It’s not every day that researchers from around the world launch a singular effort to ruin the days of predatory birds, lizards, and various other creatures, but that’s just what a team of scientists led by Tomas Roslin of the Swedish University of Agricultural Sciences just did. The team glued thousands of fake caterpillars onto plants in a number of different countries in a study that likely bummed out a huge number animals. The ultimate goal? Well, that’s a bit harder to explain.
The study was aimed at discovering how risky it is to be a caterpillar in Greenland, but quickly changed scope when Roslin realized nothing was actually attacking the fake bugs. Roslin’s colleague noted that using fake caterpillars in the rain forest had proved valuable for her, the two decided to see how wide-ranging of a study they could form.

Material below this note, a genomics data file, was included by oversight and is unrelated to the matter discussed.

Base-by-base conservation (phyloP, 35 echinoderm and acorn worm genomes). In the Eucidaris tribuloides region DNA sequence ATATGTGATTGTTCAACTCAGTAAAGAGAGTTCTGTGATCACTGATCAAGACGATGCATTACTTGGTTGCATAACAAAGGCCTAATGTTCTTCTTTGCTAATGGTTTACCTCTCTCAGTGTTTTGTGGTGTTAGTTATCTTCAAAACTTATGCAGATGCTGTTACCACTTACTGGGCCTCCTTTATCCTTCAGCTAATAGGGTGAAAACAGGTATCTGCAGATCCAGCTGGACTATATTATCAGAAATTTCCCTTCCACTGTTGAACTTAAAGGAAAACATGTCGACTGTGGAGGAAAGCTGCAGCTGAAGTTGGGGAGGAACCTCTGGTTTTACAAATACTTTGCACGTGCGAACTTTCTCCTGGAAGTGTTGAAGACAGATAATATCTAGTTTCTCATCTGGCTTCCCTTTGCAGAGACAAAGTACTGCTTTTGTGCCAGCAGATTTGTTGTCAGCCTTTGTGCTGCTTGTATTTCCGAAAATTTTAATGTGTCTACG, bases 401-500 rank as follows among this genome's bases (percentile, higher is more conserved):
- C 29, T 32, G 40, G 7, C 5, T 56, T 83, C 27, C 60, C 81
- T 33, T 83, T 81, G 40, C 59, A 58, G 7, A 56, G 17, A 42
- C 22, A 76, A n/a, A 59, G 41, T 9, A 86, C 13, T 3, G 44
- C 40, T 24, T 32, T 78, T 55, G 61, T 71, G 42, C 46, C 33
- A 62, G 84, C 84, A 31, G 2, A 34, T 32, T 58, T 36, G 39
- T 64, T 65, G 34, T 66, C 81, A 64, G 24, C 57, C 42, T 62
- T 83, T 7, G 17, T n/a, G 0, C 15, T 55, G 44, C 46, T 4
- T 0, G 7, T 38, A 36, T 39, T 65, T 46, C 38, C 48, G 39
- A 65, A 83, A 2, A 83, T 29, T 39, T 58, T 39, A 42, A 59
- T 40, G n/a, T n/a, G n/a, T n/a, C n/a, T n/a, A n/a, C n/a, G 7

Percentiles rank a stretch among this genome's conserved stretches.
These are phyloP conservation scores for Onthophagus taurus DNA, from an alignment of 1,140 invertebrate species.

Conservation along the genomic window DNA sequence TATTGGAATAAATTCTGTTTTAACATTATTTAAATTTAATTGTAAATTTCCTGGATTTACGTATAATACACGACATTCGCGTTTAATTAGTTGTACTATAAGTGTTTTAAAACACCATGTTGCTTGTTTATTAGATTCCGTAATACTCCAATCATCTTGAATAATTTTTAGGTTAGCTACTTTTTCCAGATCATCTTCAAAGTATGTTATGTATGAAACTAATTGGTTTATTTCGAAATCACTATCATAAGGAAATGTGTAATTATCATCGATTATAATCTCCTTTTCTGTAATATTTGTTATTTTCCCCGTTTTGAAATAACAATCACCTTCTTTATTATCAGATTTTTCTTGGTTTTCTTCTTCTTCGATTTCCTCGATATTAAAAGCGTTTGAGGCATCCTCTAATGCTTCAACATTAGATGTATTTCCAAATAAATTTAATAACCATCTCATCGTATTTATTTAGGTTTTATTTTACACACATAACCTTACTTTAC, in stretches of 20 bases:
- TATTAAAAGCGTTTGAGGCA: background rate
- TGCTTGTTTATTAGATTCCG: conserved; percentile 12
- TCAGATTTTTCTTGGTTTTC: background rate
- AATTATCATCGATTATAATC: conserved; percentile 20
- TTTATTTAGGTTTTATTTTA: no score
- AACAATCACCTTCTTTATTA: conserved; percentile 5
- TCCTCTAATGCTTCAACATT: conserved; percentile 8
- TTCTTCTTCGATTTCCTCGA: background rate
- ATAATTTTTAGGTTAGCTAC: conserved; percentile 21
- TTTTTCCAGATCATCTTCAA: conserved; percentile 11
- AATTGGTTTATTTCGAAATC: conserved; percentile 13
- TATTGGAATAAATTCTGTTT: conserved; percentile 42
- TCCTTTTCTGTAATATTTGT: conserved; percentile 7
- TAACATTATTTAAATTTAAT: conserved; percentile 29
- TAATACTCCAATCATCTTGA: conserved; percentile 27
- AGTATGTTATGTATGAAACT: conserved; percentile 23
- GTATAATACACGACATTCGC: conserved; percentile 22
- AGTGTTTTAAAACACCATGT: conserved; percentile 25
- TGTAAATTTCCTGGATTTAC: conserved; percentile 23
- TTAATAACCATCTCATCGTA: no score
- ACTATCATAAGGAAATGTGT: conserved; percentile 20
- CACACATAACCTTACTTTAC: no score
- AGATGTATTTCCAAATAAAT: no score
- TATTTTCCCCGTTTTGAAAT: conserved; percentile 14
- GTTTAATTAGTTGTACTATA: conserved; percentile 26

However, in order to get enough data to make the study worthwhile, the team needed to be huge, with dozens of participants spread out as far as possible. By asking other researchers to reach out to their own networks of scientists, the group eventually reached a total of 31 different sites around the world, stretching from the Arctic Circle to south Australia.
The huge team of researchers put their bright green fake worms on plants, ground cover, and various other places. When a predator attacked a fake worm, it left bite marks on its soft clay body, which were then analyzed. When the data was compiled, the scientists realized that not only are caterpillars hunted at a much higher rate closer to the equator (as one might assume), the risk of being eaten greatly diminished at higher altitudes. The study could help paint a much clearer picture of insect migrations than previously possible.